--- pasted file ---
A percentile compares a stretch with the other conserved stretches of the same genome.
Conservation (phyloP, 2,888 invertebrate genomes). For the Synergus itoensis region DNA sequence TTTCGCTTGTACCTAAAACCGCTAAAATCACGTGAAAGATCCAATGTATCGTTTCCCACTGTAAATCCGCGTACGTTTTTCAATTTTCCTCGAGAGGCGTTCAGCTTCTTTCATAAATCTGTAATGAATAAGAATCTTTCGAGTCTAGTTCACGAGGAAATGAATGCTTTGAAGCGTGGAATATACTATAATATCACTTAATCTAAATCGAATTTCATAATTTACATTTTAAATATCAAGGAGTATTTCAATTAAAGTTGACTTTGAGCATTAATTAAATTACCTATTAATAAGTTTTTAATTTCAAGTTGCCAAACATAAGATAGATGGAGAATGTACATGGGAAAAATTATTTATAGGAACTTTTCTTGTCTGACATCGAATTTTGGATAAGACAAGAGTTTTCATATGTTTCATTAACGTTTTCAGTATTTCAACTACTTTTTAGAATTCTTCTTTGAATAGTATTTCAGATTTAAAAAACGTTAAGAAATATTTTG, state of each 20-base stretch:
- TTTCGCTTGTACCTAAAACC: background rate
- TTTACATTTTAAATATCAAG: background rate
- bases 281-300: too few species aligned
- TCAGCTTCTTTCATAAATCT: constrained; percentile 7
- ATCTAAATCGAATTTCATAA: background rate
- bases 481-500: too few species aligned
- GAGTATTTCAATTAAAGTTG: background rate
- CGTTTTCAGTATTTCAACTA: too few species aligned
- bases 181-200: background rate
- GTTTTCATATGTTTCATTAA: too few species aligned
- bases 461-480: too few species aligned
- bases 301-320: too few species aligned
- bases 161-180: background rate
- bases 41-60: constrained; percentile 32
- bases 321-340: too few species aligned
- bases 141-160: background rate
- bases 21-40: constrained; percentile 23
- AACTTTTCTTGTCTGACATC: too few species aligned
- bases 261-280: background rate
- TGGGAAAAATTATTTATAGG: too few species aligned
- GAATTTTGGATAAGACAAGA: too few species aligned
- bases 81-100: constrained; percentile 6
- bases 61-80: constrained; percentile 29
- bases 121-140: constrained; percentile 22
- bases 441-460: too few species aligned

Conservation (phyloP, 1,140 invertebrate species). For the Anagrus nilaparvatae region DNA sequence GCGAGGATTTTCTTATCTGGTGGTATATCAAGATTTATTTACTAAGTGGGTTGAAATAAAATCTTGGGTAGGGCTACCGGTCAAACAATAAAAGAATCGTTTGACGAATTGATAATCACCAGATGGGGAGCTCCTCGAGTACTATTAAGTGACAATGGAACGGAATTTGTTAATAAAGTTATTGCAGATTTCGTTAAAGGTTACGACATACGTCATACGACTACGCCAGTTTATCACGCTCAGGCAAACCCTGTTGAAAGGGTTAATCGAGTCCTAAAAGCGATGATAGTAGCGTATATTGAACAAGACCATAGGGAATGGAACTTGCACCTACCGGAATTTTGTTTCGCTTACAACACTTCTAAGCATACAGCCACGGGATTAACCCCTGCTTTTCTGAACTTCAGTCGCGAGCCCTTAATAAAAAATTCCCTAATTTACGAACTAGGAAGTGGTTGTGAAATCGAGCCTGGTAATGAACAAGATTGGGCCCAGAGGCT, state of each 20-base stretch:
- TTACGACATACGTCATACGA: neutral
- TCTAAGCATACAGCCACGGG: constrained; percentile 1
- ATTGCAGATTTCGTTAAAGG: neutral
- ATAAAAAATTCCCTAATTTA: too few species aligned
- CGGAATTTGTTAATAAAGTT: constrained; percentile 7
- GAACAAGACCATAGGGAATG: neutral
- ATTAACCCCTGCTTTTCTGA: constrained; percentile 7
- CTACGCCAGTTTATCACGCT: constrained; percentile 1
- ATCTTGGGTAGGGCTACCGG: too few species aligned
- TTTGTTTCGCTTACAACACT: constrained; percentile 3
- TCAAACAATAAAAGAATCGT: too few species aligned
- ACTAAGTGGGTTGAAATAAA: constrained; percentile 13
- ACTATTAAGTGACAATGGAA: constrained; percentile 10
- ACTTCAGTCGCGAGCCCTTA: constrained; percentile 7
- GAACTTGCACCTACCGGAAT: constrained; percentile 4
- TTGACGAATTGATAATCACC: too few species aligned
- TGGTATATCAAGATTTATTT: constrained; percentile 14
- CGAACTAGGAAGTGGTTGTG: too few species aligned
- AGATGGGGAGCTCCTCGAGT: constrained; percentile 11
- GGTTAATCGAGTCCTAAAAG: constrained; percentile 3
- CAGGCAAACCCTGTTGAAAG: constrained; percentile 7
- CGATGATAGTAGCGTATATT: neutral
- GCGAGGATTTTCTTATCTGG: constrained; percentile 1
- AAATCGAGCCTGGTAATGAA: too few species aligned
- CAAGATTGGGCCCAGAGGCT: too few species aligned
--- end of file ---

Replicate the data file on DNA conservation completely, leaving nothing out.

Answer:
A percentile compares a stretch with the other conserved stretches of the same genome.
Conservation (phyloP, 2,888 invertebrate genomes). For the Synergus itoensis region DNA sequence TTTCGCTTGTACCTAAAACCGCTAAAATCACGTGAAAGATCCAATGTATCGTTTCCCACTGTAAATCCGCGTACGTTTTTCAATTTTCCTCGAGAGGCGTTCAGCTTCTTTCATAAATCTGTAATGAATAAGAATCTTTCGAGTCTAGTTCACGAGGAAATGAATGCTTTGAAGCGTGGAATATACTATAATATCACTTAATCTAAATCGAATTTCATAATTTACATTTTAAATATCAAGGAGTATTTCAATTAAAGTTGACTTTGAGCATTAATTAAATTACCTATTAATAAGTTTTTAATTTCAAGTTGCCAAACATAAGATAGATGGAGAATGTACATGGGAAAAATTATTTATAGGAACTTTTCTTGTCTGACATCGAATTTTGGATAAGACAAGAGTTTTCATATGTTTCATTAACGTTTTCAGTATTTCAACTACTTTTTAGAATTCTTCTTTGAATAGTATTTCAGATTTAAAAAACGTTAAGAAATATTTTG, state of each 20-base stretch:
- TTTCGCTTGTACCTAAAACC: background rate
- TTTACATTTTAAATATCAAG: background rate
- bases 281-300: too few species aligned
- TCAGCTTCTTTCATAAATCT: constrained; percentile 7
- ATCTAAATCGAATTTCATAA: background rate
- bases 481-500: too few species aligned
- GAGTATTTCAATTAAAGTTG: background rate
- CGTTTTCAGTATTTCAACTA: too few species aligned
- bases 181-200: background rate
- GTTTTCATATGTTTCATTAA: too few species aligned
- bases 461-480: too few species aligned
- bases 301-320: too few species aligned
- bases 161-180: background rate
- bases 41-60: constrained; percentile 32
- bases 321-340: too few species aligned
- bases 141-160: background rate
- bases 21-40: constrained; percentile 23
- AACTTTTCTTGTCTGACATC: too few species aligned
- bases 261-280: background rate
- TGGGAAAAATTATTTATAGG: too few species aligned
- GAATTTTGGATAAGACAAGA: too few species aligned
- bases 81-100: constrained; percentile 6
- bases 61-80: constrained; percentile 29
- bases 121-140: constrained; percentile 22
- bases 441-460: too few species aligned

Conservation (phyloP, 1,140 invertebrate species). For the Anagrus nilaparvatae region DNA sequence GCGAGGATTTTCTTATCTGGTGGTATATCAAGATTTATTTACTAAGTGGGTTGAAATAAAATCTTGGGTAGGGCTACCGGTCAAACAATAAAAGAATCGTTTGACGAATTGATAATCACCAGATGGGGAGCTCCTCGAGTACTATTAAGTGACAATGGAACGGAATTTGTTAATAAAGTTATTGCAGATTTCGTTAAAGGTTACGACATACGTCATACGACTACGCCAGTTTATCACGCTCAGGCAAACCCTGTTGAAAGGGTTAATCGAGTCCTAAAAGCGATGATAGTAGCGTATATTGAACAAGACCATAGGGAATGGAACTTGCACCTACCGGAATTTTGTTTCGCTTACAACACTTCTAAGCATACAGCCACGGGATTAACCCCTGCTTTTCTGAACTTCAGTCGCGAGCCCTTAATAAAAAATTCCCTAATTTACGAACTAGGAAGTGGTTGTGAAATCGAGCCTGGTAATGAACAAGATTGGGCCCAGAGGCT, state of each 20-base stretch:
- TTACGACATACGTCATACGA: neutral
- TCTAAGCATACAGCCACGGG: constrained; percentile 1
- ATTGCAGATTTCGTTAAAGG: neutral
- ATAAAAAATTCCCTAATTTA: too few species aligned
- CGGAATTTGTTAATAAAGTT: constrained; percentile 7
- GAACAAGACCATAGGGAATG: neutral
- ATTAACCCCTGCTTTTCTGA: constrained; percentile 7
- CTACGCCAGTTTATCACGCT: constrained; percentile 1
- ATCTTGGGTAGGGCTACCGG: too few species aligned
- TTTGTTTCGCTTACAACACT: constrained; percentile 3
- TCAAACAATAAAAGAATCGT: too few species aligned
- ACTAAGTGGGTTGAAATAAA: constrained; percentile 13
- ACTATTAAGTGACAATGGAA: constrained; percentile 10
- ACTTCAGTCGCGAGCCCTTA: constrained; percentile 7
- GAACTTGCACCTACCGGAAT: constrained; percentile 4
- TTGACGAATTGATAATCACC: too few species aligned
- TGGTATATCAAGATTTATTT: constrained; percentile 14
- CGAACTAGGAAGTGGTTGTG: too few species aligned
- AGATGGGGAGCTCCTCGAGT: constrained; percentile 11
- GGTTAATCGAGTCCTAAAAG: constrained; percentile 3
- CAGGCAAACCCTGTTGAAAG: constrained; percentile 7
- CGATGATAGTAGCGTATATT: neutral
- GCGAGGATTTTCTTATCTGG: constrained; percentile 1
- AAATCGAGCCTGGTAATGAA: too few species aligned
- CAAGATTGGGCCCAGAGGCT: too few species aligned